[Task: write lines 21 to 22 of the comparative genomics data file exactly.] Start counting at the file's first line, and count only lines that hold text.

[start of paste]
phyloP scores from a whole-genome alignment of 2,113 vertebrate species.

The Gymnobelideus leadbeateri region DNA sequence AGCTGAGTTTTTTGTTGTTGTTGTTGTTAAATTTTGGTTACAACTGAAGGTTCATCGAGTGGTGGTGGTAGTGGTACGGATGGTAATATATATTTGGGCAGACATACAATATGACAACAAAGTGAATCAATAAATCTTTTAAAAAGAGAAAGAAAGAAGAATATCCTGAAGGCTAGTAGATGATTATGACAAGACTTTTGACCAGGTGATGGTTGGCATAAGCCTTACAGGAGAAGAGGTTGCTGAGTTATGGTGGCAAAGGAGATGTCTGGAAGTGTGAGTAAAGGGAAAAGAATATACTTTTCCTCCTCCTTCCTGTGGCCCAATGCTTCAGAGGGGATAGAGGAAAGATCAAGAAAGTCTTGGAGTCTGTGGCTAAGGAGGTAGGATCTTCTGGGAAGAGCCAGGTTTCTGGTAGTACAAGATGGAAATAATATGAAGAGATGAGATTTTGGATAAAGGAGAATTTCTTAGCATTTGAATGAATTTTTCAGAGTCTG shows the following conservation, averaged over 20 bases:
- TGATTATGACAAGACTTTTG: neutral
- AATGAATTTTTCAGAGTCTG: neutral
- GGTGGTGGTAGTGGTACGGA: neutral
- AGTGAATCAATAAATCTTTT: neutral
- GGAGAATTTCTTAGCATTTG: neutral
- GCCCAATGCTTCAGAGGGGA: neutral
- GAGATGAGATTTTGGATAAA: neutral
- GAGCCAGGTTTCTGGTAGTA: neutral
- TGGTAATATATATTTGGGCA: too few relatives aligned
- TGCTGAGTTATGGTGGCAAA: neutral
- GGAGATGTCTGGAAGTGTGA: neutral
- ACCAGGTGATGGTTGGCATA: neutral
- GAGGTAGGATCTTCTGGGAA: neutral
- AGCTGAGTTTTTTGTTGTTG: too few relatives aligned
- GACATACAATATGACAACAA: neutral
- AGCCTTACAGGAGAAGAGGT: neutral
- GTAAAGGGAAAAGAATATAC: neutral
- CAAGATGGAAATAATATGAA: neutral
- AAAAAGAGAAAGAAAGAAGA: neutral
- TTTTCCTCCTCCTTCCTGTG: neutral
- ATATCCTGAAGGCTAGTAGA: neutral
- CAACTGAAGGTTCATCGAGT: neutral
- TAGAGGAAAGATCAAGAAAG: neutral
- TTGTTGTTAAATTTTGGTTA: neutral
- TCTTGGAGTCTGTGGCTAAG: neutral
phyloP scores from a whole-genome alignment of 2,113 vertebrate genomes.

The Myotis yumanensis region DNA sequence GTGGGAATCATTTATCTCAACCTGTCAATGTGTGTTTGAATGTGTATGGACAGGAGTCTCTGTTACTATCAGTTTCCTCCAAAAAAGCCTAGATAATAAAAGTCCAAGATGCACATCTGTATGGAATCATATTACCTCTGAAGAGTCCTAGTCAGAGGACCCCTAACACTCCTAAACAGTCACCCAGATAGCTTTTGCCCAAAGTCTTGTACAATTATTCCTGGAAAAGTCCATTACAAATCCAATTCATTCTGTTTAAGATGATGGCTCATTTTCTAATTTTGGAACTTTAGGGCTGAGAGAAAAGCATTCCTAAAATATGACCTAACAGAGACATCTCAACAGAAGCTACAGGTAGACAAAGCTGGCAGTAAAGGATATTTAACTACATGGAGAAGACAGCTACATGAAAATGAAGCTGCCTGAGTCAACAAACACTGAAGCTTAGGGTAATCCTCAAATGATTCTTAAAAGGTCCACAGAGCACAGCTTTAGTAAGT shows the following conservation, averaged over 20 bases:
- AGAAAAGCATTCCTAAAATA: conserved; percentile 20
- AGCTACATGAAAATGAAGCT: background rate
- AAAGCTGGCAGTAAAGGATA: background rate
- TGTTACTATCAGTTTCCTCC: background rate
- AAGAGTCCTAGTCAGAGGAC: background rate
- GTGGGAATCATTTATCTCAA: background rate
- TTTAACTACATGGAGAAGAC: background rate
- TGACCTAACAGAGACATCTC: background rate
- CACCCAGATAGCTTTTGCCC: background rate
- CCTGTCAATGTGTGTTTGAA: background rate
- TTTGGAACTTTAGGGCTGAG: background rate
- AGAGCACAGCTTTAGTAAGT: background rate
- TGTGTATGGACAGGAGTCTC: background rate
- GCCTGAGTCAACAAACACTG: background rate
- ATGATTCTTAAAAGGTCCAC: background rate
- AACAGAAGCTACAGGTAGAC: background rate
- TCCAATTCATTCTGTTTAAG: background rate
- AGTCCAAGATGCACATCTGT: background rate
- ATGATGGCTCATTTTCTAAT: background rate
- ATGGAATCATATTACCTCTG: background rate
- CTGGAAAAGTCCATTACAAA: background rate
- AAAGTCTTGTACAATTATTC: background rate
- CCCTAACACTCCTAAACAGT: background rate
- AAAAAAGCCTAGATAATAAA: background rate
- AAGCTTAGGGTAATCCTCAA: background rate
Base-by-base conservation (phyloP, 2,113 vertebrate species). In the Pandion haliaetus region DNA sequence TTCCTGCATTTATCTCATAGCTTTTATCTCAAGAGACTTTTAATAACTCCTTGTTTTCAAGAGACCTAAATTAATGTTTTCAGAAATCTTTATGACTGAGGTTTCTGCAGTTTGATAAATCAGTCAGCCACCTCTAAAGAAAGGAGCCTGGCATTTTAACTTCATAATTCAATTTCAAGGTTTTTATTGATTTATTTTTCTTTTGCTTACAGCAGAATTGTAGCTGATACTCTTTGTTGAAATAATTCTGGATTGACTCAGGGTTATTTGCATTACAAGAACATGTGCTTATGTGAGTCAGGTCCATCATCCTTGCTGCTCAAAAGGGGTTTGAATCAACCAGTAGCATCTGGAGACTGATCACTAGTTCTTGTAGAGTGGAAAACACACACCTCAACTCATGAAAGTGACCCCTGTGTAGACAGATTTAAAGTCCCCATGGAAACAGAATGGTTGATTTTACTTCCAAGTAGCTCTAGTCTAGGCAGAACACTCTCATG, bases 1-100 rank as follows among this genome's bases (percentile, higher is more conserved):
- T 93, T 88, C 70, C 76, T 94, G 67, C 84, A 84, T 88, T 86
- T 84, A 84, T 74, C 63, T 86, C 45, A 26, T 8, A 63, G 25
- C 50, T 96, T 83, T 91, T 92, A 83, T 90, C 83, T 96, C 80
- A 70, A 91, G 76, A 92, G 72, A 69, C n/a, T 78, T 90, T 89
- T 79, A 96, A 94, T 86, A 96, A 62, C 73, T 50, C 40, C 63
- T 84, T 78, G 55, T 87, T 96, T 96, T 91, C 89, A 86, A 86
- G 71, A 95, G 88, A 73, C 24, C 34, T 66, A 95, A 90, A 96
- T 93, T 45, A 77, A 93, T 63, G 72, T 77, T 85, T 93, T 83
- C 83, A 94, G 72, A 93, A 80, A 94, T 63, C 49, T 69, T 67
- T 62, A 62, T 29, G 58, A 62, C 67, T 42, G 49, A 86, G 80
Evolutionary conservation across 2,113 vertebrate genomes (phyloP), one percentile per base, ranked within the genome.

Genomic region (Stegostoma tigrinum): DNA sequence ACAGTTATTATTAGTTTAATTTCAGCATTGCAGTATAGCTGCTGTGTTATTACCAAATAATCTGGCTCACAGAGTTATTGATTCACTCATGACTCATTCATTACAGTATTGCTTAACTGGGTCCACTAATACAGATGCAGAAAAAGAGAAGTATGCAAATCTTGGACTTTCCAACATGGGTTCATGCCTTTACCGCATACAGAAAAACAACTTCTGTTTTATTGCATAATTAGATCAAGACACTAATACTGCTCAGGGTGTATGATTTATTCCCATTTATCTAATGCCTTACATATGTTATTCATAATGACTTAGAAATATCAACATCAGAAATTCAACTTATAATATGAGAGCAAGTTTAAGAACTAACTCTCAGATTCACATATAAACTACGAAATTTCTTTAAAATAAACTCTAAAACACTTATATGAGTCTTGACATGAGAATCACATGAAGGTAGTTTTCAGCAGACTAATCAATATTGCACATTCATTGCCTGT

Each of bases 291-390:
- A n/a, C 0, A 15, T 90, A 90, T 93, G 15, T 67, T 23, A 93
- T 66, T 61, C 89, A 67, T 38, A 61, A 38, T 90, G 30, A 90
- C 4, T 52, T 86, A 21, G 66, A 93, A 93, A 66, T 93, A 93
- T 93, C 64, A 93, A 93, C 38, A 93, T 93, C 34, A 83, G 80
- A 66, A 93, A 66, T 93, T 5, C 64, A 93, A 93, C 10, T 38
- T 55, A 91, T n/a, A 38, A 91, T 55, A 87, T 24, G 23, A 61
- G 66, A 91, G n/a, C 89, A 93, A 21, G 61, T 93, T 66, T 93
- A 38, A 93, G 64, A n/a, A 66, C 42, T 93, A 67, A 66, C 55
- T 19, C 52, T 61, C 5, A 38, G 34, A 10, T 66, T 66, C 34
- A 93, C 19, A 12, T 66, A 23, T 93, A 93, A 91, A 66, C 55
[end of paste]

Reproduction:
- AAAAAGAGAAAGAAAGAAGA: neutral
- TTTTCCTCCTCCTTCCTGTG: neutral